Random arrays on kernel stack..

Linus Torvalds torvalds at linux-foundation.org
Thu Jul 28 23:51:58 UTC 2022

So I finally have an arm64 laptop that I'm playing with, and as a
result building the kernel the way I usually do - with warnings as

And I get this:

  drivers/net/wireguard/allowedips.c: In function ‘root_remove_peer_lists’:
  drivers/net/wireguard/allowedips.c:77:1: error: the frame size of
1040 bytes is larger than 1024 bytes [-Werror=frame-larger-than=]
     77 | }
        | ^
  drivers/net/wireguard/allowedips.c: In function ‘root_free_rcu’:
  drivers/net/wireguard/allowedips.c:64:1: error: the frame size of
1040 bytes is larger than 1024 bytes [-Werror=frame-larger-than=]
     64 | }
        | ^

and clearly it only happens for me because it turns out Asahi has for
some odd reason picked that low CONFIG_FRAME_WARN of just 1kB.

So the fix for the warning was just to update my .config file, no biggie.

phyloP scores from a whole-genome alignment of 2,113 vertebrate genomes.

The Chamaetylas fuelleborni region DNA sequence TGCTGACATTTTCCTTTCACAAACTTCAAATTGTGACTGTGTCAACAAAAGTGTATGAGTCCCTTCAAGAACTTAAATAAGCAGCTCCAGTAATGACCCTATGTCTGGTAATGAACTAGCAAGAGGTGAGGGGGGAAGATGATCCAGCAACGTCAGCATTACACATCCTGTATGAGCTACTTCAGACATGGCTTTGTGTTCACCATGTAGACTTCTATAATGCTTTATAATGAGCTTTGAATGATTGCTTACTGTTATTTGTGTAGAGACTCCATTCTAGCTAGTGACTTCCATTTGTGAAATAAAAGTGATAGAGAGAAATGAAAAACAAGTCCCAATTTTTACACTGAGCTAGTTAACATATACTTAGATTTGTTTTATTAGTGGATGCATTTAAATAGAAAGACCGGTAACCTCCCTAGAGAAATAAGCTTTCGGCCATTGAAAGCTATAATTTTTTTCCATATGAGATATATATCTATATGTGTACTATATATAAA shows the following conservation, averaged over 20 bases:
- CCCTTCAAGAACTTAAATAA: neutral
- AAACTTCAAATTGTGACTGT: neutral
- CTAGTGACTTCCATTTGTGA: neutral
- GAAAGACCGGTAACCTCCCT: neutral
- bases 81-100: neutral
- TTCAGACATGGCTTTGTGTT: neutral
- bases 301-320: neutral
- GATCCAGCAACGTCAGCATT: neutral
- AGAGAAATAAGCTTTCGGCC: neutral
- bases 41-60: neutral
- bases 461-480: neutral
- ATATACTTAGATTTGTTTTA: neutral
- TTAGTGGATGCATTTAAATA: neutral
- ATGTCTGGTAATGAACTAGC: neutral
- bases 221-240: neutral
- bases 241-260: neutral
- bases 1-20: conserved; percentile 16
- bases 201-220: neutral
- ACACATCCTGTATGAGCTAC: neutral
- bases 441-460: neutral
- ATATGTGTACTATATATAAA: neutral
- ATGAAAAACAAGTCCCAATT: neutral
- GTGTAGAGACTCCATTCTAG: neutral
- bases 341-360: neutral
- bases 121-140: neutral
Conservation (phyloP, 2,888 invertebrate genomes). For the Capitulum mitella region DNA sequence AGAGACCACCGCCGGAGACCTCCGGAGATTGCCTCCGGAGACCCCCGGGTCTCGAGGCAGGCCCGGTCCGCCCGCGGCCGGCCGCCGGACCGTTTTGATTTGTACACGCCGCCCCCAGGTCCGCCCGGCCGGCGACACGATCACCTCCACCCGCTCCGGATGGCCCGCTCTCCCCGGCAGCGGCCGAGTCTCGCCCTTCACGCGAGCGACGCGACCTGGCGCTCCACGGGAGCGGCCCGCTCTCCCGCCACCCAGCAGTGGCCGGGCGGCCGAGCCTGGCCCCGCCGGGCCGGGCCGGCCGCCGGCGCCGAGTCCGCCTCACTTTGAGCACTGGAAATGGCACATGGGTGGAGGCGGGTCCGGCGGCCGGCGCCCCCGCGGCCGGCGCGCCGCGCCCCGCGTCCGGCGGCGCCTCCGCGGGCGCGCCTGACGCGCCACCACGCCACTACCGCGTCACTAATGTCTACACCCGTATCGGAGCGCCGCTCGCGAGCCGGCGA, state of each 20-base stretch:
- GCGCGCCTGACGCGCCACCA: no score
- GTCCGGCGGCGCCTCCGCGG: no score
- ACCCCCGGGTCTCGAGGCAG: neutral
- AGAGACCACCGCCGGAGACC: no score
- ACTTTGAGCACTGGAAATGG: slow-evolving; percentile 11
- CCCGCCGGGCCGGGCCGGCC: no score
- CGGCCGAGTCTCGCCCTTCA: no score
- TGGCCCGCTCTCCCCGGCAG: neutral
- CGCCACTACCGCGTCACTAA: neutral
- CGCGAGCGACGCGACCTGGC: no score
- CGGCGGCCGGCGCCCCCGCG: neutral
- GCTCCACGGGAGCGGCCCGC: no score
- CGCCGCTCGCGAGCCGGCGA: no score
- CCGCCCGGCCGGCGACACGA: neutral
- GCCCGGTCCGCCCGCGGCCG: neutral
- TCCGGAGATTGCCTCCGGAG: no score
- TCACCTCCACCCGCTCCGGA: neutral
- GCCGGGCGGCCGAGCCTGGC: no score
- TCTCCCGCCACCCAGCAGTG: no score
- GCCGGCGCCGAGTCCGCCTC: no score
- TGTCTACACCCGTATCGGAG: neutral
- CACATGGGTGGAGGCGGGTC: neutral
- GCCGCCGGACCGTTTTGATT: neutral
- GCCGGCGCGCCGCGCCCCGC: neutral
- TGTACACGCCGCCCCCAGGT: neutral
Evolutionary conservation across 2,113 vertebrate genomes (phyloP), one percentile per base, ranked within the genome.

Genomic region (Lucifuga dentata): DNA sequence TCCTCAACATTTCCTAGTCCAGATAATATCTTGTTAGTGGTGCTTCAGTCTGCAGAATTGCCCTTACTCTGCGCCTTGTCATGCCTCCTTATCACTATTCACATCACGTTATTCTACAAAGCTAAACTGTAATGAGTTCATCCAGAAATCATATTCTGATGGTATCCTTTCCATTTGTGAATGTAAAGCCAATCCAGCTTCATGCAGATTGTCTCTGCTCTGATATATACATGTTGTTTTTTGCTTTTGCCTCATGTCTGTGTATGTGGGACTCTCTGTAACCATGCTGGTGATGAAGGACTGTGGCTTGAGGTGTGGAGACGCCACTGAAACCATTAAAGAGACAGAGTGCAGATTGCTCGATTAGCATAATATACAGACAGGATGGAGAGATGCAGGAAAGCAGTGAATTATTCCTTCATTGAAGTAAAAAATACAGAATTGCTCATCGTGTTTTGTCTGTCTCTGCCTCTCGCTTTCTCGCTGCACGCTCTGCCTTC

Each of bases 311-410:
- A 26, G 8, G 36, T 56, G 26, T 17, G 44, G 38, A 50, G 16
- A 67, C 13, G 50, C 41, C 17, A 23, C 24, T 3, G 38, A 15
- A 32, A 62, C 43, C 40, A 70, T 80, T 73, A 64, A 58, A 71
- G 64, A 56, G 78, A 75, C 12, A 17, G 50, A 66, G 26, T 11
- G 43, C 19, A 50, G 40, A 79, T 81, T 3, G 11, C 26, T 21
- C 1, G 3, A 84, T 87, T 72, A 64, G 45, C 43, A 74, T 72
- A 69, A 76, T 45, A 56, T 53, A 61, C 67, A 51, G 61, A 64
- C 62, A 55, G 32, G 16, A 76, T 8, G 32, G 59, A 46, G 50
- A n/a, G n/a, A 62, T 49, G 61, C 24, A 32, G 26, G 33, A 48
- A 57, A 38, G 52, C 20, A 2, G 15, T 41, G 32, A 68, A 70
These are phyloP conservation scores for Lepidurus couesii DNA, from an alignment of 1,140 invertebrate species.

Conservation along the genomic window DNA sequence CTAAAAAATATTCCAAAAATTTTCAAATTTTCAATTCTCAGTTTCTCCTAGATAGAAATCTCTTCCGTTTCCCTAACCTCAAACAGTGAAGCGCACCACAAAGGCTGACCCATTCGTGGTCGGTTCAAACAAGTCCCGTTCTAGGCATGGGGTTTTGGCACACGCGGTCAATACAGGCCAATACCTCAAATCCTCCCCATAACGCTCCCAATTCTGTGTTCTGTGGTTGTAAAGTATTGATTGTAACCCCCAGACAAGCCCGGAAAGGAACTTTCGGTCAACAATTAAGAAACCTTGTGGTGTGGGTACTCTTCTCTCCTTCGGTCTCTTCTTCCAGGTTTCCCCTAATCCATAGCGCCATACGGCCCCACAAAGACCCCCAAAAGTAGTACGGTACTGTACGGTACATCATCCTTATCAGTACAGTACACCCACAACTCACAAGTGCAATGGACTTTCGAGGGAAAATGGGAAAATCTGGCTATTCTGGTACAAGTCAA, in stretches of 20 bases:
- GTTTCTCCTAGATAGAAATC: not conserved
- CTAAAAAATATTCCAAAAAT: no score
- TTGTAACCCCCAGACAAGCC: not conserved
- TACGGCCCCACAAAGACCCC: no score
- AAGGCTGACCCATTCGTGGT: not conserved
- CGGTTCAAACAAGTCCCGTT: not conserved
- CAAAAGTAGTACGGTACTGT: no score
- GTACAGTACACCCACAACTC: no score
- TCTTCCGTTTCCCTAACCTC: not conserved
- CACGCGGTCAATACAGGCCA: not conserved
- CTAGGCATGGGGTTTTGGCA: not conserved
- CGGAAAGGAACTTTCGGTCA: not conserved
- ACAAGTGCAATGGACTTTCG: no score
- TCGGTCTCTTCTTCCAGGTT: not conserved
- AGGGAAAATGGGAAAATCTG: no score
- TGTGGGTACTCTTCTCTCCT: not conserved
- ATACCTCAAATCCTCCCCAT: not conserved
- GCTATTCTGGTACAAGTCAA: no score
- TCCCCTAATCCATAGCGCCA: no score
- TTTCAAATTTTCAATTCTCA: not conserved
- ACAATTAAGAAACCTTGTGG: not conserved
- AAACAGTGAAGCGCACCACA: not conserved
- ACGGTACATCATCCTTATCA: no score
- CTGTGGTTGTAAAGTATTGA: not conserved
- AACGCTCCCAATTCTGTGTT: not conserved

But when I look at the code that generates that warning, it just
worries me. It has that magical constant 128.

Sure, that same constant is also in push_rcu().

And there it is randomly as a warning, and then it will happily
overflow the stack frame.

That's not ok.

I think that

 (a) that constant should be a bit lower, so that we *can* use a 1kB
stack frame warning on 64-bit architectures

 (b) it should be documented some way as a #define

 (c) push_rcu() should damn well not "warn and corrupt the stack". It
should warn-and-not-corrupt the stack, even if that then means that
the thing isn't pushed at all.



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